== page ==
How to file for disability, Filing for SSI
Disability Requirements, Disability Status
How long is the wait?, Disability Application
The Social Security List of Impairments
Qualifying for Disability, Mental Disability
Disability Lawyer Info, Disability Back Pay
How will an attorney help me win disability benefits?
How will a Social Security Representative or lawyer help you win Social Security Disability or SSI benefits? The simplest answer is by preparing a case and argument that is supported by objective medical evidence and which justifies either a listing level approval or a medical vocational awarding of benefits.
However, sometimes an attorney will substantially assist your claim by making sure that all of your appeal paperwork is filed timely and correctly. A fairly large percentage of individuals who apply for Social Security Disability or SSI either do not return their appeal forms on time, or leave out information that would be helpful to winning their case.
As a a former disability examiner and as someone who has been involved in the representation of disability applicants, I can state that many cases drag on needlessly due to simple things like not returning paperwork, or not completing paperwork properly. Having representation can usually avoid these simple issues.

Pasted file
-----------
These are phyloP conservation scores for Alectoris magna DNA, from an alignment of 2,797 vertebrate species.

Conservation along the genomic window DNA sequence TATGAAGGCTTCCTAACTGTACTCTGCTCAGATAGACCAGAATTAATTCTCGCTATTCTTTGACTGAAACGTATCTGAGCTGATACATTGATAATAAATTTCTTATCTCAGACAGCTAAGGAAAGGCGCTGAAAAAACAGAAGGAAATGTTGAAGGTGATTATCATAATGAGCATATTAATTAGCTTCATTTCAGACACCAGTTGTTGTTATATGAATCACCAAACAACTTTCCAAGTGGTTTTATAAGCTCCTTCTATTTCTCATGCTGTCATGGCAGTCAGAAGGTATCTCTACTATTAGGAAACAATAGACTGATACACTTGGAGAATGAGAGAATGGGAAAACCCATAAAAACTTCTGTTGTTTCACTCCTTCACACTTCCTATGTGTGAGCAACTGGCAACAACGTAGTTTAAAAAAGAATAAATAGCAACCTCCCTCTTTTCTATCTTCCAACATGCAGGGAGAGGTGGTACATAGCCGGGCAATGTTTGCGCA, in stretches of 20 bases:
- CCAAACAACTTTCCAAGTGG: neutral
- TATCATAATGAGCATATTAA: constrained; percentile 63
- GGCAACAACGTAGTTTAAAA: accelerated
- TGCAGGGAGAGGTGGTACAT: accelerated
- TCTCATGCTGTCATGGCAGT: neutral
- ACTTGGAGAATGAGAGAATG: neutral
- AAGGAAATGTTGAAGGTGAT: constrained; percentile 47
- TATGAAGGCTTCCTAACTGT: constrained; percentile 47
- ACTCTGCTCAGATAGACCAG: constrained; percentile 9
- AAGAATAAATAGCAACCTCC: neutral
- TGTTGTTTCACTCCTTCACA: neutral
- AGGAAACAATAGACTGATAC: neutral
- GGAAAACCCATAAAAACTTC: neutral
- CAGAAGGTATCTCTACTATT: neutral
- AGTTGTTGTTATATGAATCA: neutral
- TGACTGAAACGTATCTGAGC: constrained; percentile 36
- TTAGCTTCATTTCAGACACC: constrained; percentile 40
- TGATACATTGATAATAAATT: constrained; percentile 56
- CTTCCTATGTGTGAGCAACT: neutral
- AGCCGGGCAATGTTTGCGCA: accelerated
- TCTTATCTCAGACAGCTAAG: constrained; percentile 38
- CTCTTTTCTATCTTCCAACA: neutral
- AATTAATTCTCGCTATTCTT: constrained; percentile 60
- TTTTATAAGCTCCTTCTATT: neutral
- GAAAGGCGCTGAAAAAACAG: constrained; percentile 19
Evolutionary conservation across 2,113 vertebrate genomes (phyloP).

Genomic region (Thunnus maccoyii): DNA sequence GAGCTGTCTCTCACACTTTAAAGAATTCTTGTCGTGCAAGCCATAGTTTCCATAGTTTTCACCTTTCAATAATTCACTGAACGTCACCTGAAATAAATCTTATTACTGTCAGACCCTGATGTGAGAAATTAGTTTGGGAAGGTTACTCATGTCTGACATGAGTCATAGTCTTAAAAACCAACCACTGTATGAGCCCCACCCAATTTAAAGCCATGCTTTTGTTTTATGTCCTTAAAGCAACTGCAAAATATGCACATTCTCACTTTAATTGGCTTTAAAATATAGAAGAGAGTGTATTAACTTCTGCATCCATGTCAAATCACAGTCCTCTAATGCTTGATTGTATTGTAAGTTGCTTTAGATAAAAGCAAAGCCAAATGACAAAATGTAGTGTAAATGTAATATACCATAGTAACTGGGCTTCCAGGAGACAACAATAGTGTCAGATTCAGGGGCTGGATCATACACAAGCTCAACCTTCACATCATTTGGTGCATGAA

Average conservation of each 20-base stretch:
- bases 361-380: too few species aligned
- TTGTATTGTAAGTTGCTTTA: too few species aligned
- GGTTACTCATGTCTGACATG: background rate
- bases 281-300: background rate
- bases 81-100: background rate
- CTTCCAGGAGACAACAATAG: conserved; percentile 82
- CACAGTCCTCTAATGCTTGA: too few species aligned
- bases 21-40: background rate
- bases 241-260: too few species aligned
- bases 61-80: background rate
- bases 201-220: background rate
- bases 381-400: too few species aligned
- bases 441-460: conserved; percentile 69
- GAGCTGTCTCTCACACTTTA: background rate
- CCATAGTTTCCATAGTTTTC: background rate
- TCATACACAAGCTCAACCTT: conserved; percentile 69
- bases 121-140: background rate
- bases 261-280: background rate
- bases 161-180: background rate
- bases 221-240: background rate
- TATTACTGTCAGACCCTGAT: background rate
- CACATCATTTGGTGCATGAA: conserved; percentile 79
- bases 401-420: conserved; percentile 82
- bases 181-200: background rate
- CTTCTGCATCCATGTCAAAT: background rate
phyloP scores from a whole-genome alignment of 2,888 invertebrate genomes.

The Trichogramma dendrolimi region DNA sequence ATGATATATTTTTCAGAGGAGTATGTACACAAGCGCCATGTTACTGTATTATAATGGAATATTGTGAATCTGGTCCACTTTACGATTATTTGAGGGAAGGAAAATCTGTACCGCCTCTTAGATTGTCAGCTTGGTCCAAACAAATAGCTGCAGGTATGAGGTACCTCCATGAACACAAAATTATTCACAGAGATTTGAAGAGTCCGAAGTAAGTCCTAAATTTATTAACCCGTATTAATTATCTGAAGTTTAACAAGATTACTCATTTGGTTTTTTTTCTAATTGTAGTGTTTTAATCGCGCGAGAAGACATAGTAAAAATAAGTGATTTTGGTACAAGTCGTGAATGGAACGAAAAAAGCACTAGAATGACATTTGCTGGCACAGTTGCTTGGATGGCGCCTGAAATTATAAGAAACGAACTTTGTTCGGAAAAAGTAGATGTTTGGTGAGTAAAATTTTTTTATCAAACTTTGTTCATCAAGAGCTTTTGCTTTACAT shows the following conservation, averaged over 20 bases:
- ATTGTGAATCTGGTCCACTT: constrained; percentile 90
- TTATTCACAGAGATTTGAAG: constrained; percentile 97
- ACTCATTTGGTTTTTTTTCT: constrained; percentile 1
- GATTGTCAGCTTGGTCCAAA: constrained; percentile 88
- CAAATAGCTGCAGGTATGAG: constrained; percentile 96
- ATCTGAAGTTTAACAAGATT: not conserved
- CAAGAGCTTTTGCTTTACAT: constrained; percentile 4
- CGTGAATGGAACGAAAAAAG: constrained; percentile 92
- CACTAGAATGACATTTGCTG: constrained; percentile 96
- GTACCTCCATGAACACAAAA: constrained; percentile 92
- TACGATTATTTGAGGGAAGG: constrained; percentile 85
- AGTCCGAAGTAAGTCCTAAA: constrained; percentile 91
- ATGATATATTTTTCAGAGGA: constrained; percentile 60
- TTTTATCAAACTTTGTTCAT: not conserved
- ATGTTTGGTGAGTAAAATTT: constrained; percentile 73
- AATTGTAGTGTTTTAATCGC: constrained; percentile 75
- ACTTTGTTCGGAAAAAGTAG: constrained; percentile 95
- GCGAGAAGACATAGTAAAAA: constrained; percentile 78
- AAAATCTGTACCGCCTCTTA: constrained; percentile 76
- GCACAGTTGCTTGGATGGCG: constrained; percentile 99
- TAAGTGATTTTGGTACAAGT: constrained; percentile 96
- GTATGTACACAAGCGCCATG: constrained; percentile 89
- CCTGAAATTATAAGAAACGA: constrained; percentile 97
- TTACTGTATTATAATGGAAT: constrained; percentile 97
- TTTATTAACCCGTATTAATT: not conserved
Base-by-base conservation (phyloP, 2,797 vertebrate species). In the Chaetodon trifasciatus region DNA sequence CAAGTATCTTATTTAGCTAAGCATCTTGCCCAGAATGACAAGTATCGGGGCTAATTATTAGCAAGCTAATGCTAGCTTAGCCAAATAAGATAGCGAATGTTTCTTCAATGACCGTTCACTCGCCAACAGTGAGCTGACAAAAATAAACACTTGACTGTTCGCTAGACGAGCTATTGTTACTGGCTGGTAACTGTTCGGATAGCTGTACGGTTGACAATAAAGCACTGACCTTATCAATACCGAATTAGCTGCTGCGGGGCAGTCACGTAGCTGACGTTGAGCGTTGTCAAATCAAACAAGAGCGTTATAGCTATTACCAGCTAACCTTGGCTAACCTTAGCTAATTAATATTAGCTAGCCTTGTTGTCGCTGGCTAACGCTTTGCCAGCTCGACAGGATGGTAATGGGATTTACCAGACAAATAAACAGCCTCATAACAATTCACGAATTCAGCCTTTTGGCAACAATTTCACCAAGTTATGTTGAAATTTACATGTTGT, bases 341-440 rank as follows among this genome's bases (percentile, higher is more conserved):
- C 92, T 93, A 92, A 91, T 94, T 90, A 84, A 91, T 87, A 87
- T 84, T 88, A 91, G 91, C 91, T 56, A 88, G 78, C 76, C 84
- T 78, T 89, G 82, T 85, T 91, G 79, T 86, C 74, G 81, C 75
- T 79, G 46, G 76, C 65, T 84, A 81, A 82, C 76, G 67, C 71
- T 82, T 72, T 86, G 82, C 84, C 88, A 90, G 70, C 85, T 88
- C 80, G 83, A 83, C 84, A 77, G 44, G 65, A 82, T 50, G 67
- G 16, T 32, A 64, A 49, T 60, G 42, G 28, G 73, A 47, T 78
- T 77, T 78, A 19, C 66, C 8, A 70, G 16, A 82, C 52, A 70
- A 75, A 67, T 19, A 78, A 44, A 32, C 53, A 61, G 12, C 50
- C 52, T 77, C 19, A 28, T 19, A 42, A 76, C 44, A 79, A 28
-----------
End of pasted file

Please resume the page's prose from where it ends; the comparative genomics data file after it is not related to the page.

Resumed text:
If you do not use a disability attorney at anytime during the initial disability claim process, or during the reconsideration appeal phase (the request for reconsideration is the first appeal), you should certainly consider getting an attorney for your disability hearing before an administrative law judge.
The disability hearing is the second level in the appeal process and, statistically speaking, it offers the best chances of approval for those individuals who were not lucky enough to be approved on their initial claim. However, success at a disability hearing often rests on sufficient case preparation and, additionally, on a skillful presentation of the case.
As to the presentation of the case at a disability hearing, very often it is difficult for a disabled individual to present their claim in a manner that is not overly emotional, which may lead to important medical evidence being missed. This is assuming, of course, that: